November 9, 2016, Defendants filed a Motion for Judgment on
the Pleadings on Count II of the Complaint
(“Defendants' Motion”). ECF No. 48. On
February 27, 2017, Plaintiff filed an Opposition to
Defendants' Motion for Judgment on the Pleadings
(“Plaintiff's Opposition”). ECF No. 66. On
March 6, 2017, Defendants filed their Reply to
Plaintiff's Opposition (“Defendants'
Reply”). ECF No. 70.
March 8, 2017, the Court ordered supplemental briefing on
whether 50 U.S.C. § 3936 would apply to the statute of
limitations issue raised in Defendants' Motion. ECF No.
71. On March 14, 2017, both parties filed Memorandum
addressing this issue. ECF Nos. 73, 74.
on November 9, 2016, Plaintiff filed a Motion for Partial
Summary Judgment (“Plaintiff's Motion”) on
all claims, reserving the damages determination (ECF No. 45),
along with a Concise Statement of Facts in support of his
Motion (“Pl.'s CSF in Supp.”). ECF No. 46. On
February 27, 2017, Defendants filed an Opposition to
Plaintiff's Motion for Partial Summary Judgment
(“Defendants' Opposition”) (ECF No. 67),
along with a Separate and Concise Statement of Facts
(“Defs.' CSF in Opp'n”). ECF No. 68. On
March 6, 2017, Plaintiff filed a Reply to Defendants'
Opposition (“Plaintiff's Reply”). ECF No. 69.
Court held a hearing on Defendants' and Plaintiff's
Motions on March 20, 2017 at 11:00 a.m. At the hearing, the
Court asked Defendants to file a full version of the Asset
Purchase Agreement, which was Exhibit 1 of Defendants'
Separate and Concise Counterstatement of Facts. Defendant
thereafter filed the full agreement. ECF No. 76. The Court
then gave Plaintiff an opportunity to respond. ECF No. 77.
Plaintiff filed a Memorandum responding to the full document
on March 24, 2017. ECF No. 78.
October 4, 2005, Plaintiff purchased the Property. Complaint
¶ 12. The purchase was made with funds obtained from BNC
Mortgage, Inc. (“BNC”), which was a loan secured
by a first mortgage on the Property and later transferred to
U.S. Bank on March 10, 2010. Complaint ¶ 13; Pl.'s
CSF in Supp., Exs. B1, B2, D. Plaintiff alleges, upon
information and belief, that there were various
irregularities in the loan process with BNC, including
failure to provide proper disclosures, an improper signing
location, and failure to provide copies of the loan
documents. Complaint ¶¶ 16-19, 22. Several days
after closing, Plaintiff entered into a second mortgage loan
on the Property. Id. ¶ 21.
Servicing (“HomEq”) originally handled the loan
servicing. Pl.'s CSF in Supp., Ex. C. On April 15, 2009,
HomEq sent Plaintiff a letter advising him of his default on
the loan, which Plaintiff did not receive. Complaint ¶
24; Pl.'s CSF in Supp., Chung Decl. ¶ 18.
alleges that the mortgage was non-judicially foreclosed
through a public auction conducted on July 8, 2010. Complaint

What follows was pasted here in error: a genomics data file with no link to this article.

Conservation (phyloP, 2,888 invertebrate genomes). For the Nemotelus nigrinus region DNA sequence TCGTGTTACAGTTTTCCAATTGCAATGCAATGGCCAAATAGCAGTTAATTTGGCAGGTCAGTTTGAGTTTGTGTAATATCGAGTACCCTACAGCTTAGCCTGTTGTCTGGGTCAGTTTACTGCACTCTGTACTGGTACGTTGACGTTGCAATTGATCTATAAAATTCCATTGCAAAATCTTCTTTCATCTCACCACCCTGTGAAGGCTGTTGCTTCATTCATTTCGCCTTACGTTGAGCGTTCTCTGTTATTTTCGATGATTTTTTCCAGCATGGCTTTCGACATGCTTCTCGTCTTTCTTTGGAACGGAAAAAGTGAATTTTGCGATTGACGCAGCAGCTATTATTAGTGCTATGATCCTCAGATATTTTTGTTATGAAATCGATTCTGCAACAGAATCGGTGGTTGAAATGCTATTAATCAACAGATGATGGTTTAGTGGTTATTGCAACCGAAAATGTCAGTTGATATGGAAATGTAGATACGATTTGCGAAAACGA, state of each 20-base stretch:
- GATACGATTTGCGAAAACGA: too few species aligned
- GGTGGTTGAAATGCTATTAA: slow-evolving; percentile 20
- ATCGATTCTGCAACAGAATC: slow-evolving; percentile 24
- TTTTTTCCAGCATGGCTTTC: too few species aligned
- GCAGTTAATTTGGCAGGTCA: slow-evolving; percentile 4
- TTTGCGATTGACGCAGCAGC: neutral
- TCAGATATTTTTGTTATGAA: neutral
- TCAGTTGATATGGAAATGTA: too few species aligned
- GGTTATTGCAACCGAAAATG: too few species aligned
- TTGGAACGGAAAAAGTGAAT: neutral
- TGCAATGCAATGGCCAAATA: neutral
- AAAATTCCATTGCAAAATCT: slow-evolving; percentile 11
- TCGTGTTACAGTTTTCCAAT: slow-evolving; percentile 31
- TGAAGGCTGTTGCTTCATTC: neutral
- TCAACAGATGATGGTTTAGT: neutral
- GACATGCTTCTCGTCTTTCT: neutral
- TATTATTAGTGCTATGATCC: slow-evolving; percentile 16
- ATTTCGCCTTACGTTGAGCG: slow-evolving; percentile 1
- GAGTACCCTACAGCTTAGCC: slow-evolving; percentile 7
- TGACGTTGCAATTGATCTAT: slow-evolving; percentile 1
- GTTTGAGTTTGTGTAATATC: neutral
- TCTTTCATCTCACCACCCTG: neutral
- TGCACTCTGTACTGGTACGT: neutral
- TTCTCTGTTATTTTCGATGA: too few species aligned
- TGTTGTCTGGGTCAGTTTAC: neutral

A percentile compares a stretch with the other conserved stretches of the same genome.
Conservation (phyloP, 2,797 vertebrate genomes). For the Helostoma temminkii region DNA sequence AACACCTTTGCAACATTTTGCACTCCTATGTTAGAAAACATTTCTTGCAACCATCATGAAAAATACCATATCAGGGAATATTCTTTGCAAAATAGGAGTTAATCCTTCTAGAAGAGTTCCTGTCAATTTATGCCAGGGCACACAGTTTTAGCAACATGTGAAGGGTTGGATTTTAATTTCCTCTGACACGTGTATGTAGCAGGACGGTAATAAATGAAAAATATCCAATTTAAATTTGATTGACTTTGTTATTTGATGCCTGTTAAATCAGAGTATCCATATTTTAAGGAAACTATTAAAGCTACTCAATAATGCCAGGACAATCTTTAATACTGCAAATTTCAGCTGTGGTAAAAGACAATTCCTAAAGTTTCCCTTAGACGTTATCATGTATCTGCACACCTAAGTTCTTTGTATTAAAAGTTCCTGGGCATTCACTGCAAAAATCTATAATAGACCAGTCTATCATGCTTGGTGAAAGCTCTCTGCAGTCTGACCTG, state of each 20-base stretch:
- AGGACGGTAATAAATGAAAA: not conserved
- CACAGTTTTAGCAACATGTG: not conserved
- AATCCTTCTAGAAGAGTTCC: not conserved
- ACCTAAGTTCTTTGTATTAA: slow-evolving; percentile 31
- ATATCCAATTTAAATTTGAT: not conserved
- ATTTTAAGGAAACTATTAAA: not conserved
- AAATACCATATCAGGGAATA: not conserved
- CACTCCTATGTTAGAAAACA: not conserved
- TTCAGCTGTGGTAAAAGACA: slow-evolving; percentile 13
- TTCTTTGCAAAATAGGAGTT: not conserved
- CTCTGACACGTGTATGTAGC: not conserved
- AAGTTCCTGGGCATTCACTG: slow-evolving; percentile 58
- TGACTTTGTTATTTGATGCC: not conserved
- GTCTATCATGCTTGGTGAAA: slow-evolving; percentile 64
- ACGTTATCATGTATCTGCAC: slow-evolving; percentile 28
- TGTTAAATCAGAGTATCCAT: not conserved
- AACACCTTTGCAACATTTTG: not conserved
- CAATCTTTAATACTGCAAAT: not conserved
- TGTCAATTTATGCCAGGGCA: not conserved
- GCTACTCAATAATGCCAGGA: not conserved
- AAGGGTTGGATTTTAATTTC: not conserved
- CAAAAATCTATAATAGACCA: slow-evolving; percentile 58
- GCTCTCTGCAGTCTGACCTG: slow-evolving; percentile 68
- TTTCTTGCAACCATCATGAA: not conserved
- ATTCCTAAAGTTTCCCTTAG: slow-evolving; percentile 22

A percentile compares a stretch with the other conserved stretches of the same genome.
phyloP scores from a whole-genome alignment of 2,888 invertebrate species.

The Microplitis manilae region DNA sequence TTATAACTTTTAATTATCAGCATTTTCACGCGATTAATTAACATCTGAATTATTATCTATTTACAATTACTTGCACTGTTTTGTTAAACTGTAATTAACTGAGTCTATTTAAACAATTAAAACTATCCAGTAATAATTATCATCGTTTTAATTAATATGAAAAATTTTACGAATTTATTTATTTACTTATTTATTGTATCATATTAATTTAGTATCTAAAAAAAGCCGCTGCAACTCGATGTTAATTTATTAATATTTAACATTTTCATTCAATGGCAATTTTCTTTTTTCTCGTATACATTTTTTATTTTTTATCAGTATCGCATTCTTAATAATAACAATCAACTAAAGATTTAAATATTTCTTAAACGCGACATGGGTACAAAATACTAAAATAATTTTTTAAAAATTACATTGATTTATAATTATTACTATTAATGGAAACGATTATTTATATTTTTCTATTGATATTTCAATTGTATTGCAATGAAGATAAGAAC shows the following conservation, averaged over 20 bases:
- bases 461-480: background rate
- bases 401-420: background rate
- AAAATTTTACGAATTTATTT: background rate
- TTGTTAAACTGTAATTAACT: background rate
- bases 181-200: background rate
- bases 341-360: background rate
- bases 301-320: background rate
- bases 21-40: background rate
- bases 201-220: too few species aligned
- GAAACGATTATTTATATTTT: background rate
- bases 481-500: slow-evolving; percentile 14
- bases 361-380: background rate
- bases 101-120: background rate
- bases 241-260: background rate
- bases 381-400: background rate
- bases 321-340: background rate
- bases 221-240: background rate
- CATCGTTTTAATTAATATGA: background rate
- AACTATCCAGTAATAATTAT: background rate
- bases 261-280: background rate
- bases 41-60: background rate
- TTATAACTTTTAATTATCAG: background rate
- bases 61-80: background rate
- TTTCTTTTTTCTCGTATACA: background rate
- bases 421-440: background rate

¶ 27; Pl.'s CSF in Supp., Ex. E ¶ 5j. A
Mortgagee's Affidavit of Foreclosure Under Power of Sale
(“Affidavit”) was recorded in the Land Court on
August 3, 2010. Complaint ¶ 27; Pl.'s CSF in Supp.,
Ex. E. The Affidavit erroneously stated that Plaintiff was
not on active military duty at the time of foreclosure when,
in fact, a report attached as an exhibit to the affidavit
indicates that he was on active military duty from November
3, 1995 with no end date. Complaint ¶¶ 31-32,
Pl.'s CSF in Supp., Ex. E. Plaintiff was stationed in
South Carolina in 2010 and alleges that he did not receive
notice of the non-judicial foreclosure during that time.
Complaint ¶ 28.
a problem with recording the deed, however, title to the
Property never passed to U.S. Bank but remained in
Plaintiff's name. Pl.'s CSF in Supp., Chung Decl.
¶ 33; Defs.' CSF in Opp'n, Flannigan Decl.
began servicing the loan in 2010. Defs.' CSF in
Opp'n, Ex. 1. In July 2015, Ocwen sent Plaintiff letters
stating that the loan was delinquent as of March 2, 2009 and
that the current amount due on the loan exceeded $216, 000.
Complaint ¶¶ 36-38; Pl.'s CSF in Supp., Exs. G,
H. Shortly thereafter, Plaintiff contacted an attorney and
first learned of the non-judicial foreclosure. Pl.'s CSF
in Supp., Chung Decl. ¶ 23.
was on “Active Duty Status” in the U.S. Army from
November 3, 1995 until November 2015. Complaint ¶¶
3, 11; Plaintiff's Reply, Exhibit A (Plaintff's
Depo.) at 198.
Judgment on the Pleadings
Federal Rule of Civil Procedure 12(c), “[a]fter the
pleadings are closed-but early enough not to delay trial-a
party may move for judgment on the pleadings.” Judgment
on the pleadings is properly granted “when, accepting
all factual allegations in the complaint as true, there is no
issue of material fact in dispute, and the moving party is
entitled to judgment as a matter of law.” Chavez v.
United States, 683 F.3d 1102, 1108 (9th Cir. 2012)
(citation and original alteration omitted).
under Rule 12(c) is substantially identical to analysis under
Rule 12(b)(6) because, under both rules, a court must
determine whether the facts alleged in the complaint, taken
as true, entitle the plaintiff to a legal remedy.
Id. The Court must therefore assess whether the
complaint “contain[s] sufficient factual matter,
accepted as true, to ‘state a claim to relief that is